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Wednesday, March 7, 2007

Chocolates -- Choosing the Healthiest Chocolates

Health Problems

While chocolate itself is fine to eat, there are some substances present in chocolate products that you should watch out for. Most chocolate products contain tremendous amounts of refined white sugar, which is harmful to health in many ways.

Chocolate may also contain pesticides. The EPA allows various levels of pesticide residue to be present in cocoa powder, and the FDA Total Diet Study found them in many chocolate products.

Many chocolates also contain the toxic metals cadminum and lead. "Significant levels" of these metals were found in 68% of the common chocolate products tested. There is no safe level for lead, and it is particularly harmful to children.

Healthy Chocolate Choices

Here are some guidelines for choosing the healthiest chocolates.

  1. Choose chocolates with the least amount of refined white sugar or other sweetener. Dark "bittersweet" chocolates with a high percentage of cocoa solids (usually the label will state the exact percentage) have less sugar than semisweet or milk chocolate and also have the greatest health benefits. Keep in mind that flavor additions, such as dried fruits and candied ginger may also add sugar to the chocolate.
  2. Choose chocolates sweetened with evaporated cane juice or barley malt. If the evaporated cane juice used is the unprocessed whole juice of the cane, it acts in the body like a whole food and doesn't give a sugar rush. Barley malt is also a slow-release sweetener, noted on the label as "grain-sweetened."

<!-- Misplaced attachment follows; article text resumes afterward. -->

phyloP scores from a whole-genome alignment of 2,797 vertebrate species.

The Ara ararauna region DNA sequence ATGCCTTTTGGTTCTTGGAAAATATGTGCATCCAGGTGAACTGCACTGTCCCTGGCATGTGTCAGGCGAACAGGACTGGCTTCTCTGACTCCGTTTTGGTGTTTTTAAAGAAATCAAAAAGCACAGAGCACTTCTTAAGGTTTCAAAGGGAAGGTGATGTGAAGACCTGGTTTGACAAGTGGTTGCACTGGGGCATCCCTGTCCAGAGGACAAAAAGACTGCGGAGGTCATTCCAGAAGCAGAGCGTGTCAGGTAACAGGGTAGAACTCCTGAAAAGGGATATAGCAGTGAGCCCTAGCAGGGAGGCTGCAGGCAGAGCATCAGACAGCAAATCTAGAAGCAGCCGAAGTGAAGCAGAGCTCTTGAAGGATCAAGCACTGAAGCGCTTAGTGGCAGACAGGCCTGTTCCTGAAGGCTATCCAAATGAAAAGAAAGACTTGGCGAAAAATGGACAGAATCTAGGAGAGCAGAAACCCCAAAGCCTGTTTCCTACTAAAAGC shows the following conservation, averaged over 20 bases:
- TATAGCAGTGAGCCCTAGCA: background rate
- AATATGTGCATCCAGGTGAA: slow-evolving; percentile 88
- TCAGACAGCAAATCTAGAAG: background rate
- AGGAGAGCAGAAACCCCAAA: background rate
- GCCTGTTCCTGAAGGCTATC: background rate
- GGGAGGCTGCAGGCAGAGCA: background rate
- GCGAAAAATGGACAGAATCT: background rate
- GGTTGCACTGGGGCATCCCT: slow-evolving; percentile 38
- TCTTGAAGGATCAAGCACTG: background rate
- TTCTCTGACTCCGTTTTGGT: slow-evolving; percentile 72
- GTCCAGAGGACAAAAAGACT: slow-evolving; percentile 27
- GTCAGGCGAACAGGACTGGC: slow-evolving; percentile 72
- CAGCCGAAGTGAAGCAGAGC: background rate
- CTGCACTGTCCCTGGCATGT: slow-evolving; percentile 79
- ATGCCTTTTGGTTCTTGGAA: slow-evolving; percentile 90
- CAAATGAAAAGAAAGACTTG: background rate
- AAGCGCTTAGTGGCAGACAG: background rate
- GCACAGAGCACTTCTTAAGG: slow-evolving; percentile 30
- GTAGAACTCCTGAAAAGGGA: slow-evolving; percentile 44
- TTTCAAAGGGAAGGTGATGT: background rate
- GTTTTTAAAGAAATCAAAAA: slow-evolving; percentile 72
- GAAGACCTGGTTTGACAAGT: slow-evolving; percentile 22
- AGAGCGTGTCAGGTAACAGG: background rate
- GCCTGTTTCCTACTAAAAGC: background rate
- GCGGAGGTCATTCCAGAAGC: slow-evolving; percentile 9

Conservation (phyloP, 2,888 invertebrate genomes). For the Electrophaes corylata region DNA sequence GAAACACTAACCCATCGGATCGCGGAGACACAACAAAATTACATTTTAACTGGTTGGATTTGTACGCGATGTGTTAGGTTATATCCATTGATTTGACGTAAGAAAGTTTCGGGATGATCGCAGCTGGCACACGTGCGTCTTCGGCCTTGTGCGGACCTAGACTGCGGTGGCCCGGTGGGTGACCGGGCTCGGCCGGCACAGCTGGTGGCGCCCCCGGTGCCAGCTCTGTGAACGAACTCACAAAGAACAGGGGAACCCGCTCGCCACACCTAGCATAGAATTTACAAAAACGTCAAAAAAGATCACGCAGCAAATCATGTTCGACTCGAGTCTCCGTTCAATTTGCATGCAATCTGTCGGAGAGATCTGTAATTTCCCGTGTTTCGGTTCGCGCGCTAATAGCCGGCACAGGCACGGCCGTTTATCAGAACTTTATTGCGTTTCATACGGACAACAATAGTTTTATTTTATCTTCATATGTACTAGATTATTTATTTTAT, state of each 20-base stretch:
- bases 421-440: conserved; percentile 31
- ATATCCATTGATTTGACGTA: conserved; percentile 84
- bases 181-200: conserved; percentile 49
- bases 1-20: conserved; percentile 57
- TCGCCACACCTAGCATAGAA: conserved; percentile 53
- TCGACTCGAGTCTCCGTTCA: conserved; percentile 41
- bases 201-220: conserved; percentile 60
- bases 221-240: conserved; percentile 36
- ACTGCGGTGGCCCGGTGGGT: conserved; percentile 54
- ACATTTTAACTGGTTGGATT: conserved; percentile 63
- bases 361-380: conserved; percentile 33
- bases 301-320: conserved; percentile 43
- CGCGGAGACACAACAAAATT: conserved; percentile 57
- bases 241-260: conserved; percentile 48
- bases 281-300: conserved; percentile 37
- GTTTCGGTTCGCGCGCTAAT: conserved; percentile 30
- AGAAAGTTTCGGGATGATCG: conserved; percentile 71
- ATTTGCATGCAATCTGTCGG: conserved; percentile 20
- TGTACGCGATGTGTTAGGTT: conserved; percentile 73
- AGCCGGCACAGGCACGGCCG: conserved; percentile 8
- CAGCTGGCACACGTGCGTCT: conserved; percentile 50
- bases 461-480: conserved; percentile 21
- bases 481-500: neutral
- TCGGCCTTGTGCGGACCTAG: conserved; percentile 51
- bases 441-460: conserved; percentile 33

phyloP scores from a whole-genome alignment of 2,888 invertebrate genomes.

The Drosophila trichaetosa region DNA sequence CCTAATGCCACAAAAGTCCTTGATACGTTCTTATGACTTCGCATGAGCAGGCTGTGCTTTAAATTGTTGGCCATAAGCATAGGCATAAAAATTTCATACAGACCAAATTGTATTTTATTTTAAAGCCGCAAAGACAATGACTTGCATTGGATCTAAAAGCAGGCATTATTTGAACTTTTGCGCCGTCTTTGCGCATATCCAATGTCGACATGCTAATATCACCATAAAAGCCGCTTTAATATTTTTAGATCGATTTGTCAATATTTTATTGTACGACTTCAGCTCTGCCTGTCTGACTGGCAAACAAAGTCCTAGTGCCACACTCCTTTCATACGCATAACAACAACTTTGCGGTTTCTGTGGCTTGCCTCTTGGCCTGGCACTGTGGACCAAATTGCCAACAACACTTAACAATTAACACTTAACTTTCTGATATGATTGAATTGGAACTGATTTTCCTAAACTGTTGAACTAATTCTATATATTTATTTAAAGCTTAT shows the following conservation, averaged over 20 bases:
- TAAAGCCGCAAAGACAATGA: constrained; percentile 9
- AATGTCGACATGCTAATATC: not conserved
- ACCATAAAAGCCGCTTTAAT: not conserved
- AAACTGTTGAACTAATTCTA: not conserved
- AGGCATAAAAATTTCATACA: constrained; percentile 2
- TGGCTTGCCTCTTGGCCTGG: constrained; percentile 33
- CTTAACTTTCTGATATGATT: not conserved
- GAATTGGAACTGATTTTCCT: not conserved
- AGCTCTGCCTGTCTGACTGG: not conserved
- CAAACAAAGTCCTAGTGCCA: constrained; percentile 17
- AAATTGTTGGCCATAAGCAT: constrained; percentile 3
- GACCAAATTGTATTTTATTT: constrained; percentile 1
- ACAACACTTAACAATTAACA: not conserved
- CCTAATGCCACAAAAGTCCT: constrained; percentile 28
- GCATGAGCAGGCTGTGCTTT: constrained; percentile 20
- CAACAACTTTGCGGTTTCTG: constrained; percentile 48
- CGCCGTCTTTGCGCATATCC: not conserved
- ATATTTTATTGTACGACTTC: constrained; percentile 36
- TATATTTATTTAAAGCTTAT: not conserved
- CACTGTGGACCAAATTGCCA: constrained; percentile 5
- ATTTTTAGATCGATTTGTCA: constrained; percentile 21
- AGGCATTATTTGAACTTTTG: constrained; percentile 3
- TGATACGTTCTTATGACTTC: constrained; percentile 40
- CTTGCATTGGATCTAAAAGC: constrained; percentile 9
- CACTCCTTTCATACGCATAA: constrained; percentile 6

3. Choose organic chocolates. Certified organic chocolate ensures there are no harmful pesticide residues.
  4. Make your own chocolates. It's easy to make many chocolate delights yourself, with the exact ingredients you want. Start with unsweetened cocoa powder or baking chocolate and be creative!
  5. Choose quality over quantity. If you are going to eat chocolate, eat really good chocolate. Then, for maximum enjoyment, give the taste of the chocolate your full attention, eat it at a time when you are not famished or overly full, and allow the chocolate to melt in your mouth to make the experience last.

So go ahead and enjoy chocolate, in moderation, as part of an otherwise healthy diet.


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